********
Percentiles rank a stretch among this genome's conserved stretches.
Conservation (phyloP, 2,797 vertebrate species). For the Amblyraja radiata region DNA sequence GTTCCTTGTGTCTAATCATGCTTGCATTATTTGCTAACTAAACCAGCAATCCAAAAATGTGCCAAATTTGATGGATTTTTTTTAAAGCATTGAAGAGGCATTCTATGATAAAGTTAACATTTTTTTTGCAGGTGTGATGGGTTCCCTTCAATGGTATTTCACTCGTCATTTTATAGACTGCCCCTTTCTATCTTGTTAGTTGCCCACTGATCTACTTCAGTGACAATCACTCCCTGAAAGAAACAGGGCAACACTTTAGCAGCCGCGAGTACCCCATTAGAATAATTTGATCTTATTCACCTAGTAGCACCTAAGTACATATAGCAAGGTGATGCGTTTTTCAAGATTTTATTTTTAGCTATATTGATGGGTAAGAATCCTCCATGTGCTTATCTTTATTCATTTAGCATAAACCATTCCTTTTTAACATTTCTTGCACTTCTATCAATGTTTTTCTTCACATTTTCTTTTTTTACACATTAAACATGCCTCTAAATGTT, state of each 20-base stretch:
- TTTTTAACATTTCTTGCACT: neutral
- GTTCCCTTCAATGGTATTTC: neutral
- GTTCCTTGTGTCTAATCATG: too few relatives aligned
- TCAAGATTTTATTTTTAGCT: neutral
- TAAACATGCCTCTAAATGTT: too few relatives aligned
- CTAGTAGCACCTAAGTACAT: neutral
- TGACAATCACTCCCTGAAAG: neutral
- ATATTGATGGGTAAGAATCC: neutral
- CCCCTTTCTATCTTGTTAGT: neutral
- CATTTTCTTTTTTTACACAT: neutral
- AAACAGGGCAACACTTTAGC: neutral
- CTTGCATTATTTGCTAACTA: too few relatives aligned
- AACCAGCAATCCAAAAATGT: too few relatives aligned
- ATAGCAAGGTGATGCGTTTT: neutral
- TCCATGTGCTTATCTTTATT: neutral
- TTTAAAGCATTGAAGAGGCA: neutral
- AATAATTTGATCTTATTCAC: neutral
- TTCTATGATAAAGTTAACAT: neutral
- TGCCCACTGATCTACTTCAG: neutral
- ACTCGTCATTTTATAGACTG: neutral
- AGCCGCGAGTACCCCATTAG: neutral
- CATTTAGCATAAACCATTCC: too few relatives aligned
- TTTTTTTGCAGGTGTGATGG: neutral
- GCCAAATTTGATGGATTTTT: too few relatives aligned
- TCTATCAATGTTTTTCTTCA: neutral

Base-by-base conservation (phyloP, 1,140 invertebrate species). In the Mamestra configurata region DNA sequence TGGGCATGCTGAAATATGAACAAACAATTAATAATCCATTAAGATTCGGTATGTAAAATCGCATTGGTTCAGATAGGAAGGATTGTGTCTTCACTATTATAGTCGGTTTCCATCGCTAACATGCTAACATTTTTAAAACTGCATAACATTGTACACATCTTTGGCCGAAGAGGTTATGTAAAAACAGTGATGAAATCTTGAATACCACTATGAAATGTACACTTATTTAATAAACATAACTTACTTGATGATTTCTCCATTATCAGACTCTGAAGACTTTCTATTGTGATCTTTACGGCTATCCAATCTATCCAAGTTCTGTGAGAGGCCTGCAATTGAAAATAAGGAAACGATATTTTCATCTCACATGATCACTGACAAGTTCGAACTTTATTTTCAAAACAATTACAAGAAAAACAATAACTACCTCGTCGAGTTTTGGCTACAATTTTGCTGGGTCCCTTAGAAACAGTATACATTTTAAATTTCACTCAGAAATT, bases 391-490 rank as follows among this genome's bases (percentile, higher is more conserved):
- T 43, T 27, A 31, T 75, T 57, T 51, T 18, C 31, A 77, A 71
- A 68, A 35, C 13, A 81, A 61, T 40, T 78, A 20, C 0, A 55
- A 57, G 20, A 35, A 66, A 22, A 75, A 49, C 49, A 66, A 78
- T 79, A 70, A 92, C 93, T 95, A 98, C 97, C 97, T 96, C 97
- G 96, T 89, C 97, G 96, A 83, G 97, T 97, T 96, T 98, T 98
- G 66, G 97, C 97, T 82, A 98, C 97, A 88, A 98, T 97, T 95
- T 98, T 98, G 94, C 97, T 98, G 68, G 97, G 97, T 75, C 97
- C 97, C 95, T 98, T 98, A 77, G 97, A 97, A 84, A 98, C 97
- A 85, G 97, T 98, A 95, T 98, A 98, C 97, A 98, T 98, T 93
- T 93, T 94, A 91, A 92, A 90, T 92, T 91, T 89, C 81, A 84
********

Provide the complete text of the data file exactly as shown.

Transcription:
Percentiles rank a stretch among this genome's conserved stretches.
Conservation (phyloP, 2,797 vertebrate species). For the Amblyraja radiata region DNA sequence GTTCCTTGTGTCTAATCATGCTTGCATTATTTGCTAACTAAACCAGCAATCCAAAAATGTGCCAAATTTGATGGATTTTTTTTAAAGCATTGAAGAGGCATTCTATGATAAAGTTAACATTTTTTTTGCAGGTGTGATGGGTTCCCTTCAATGGTATTTCACTCGTCATTTTATAGACTGCCCCTTTCTATCTTGTTAGTTGCCCACTGATCTACTTCAGTGACAATCACTCCCTGAAAGAAACAGGGCAACACTTTAGCAGCCGCGAGTACCCCATTAGAATAATTTGATCTTATTCACCTAGTAGCACCTAAGTACATATAGCAAGGTGATGCGTTTTTCAAGATTTTATTTTTAGCTATATTGATGGGTAAGAATCCTCCATGTGCTTATCTTTATTCATTTAGCATAAACCATTCCTTTTTAACATTTCTTGCACTTCTATCAATGTTTTTCTTCACATTTTCTTTTTTTACACATTAAACATGCCTCTAAATGTT, state of each 20-base stretch:
- TTTTTAACATTTCTTGCACT: neutral
- GTTCCCTTCAATGGTATTTC: neutral
- GTTCCTTGTGTCTAATCATG: too few relatives aligned
- TCAAGATTTTATTTTTAGCT: neutral
- TAAACATGCCTCTAAATGTT: too few relatives aligned
- CTAGTAGCACCTAAGTACAT: neutral
- TGACAATCACTCCCTGAAAG: neutral
- ATATTGATGGGTAAGAATCC: neutral
- CCCCTTTCTATCTTGTTAGT: neutral
- CATTTTCTTTTTTTACACAT: neutral
- AAACAGGGCAACACTTTAGC: neutral
- CTTGCATTATTTGCTAACTA: too few relatives aligned
- AACCAGCAATCCAAAAATGT: too few relatives aligned
- ATAGCAAGGTGATGCGTTTT: neutral
- TCCATGTGCTTATCTTTATT: neutral
- TTTAAAGCATTGAAGAGGCA: neutral
- AATAATTTGATCTTATTCAC: neutral
- TTCTATGATAAAGTTAACAT: neutral
- TGCCCACTGATCTACTTCAG: neutral
- ACTCGTCATTTTATAGACTG: neutral
- AGCCGCGAGTACCCCATTAG: neutral
- CATTTAGCATAAACCATTCC: too few relatives aligned
- TTTTTTTGCAGGTGTGATGG: neutral
- GCCAAATTTGATGGATTTTT: too few relatives aligned
- TCTATCAATGTTTTTCTTCA: neutral

Base-by-base conservation (phyloP, 1,140 invertebrate species). In the Mamestra configurata region DNA sequence TGGGCATGCTGAAATATGAACAAACAATTAATAATCCATTAAGATTCGGTATGTAAAATCGCATTGGTTCAGATAGGAAGGATTGTGTCTTCACTATTATAGTCGGTTTCCATCGCTAACATGCTAACATTTTTAAAACTGCATAACATTGTACACATCTTTGGCCGAAGAGGTTATGTAAAAACAGTGATGAAATCTTGAATACCACTATGAAATGTACACTTATTTAATAAACATAACTTACTTGATGATTTCTCCATTATCAGACTCTGAAGACTTTCTATTGTGATCTTTACGGCTATCCAATCTATCCAAGTTCTGTGAGAGGCCTGCAATTGAAAATAAGGAAACGATATTTTCATCTCACATGATCACTGACAAGTTCGAACTTTATTTTCAAAACAATTACAAGAAAAACAATAACTACCTCGTCGAGTTTTGGCTACAATTTTGCTGGGTCCCTTAGAAACAGTATACATTTTAAATTTCACTCAGAAATT, bases 391-490 rank as follows among this genome's bases (percentile, higher is more conserved):
- T 43, T 27, A 31, T 75, T 57, T 51, T 18, C 31, A 77, A 71
- A 68, A 35, C 13, A 81, A 61, T 40, T 78, A 20, C 0, A 55
- A 57, G 20, A 35, A 66, A 22, A 75, A 49, C 49, A 66, A 78
- T 79, A 70, A 92, C 93, T 95, A 98, C 97, C 97, T 96, C 97
- G 96, T 89, C 97, G 96, A 83, G 97, T 97, T 96, T 98, T 98
- G 66, G 97, C 97, T 82, A 98, C 97, A 88, A 98, T 97, T 95
- T 98, T 98, G 94, C 97, T 98, G 68, G 97, G 97, T 75, C 97
- C 97, C 95, T 98, T 98, A 77, G 97, A 97, A 84, A 98, C 97
- A 85, G 97, T 98, A 95, T 98, A 98, C 97, A 98, T 98, T 93
- T 93, T 94, A 91, A 92, A 90, T 92, T 91, T 89, C 81, A 84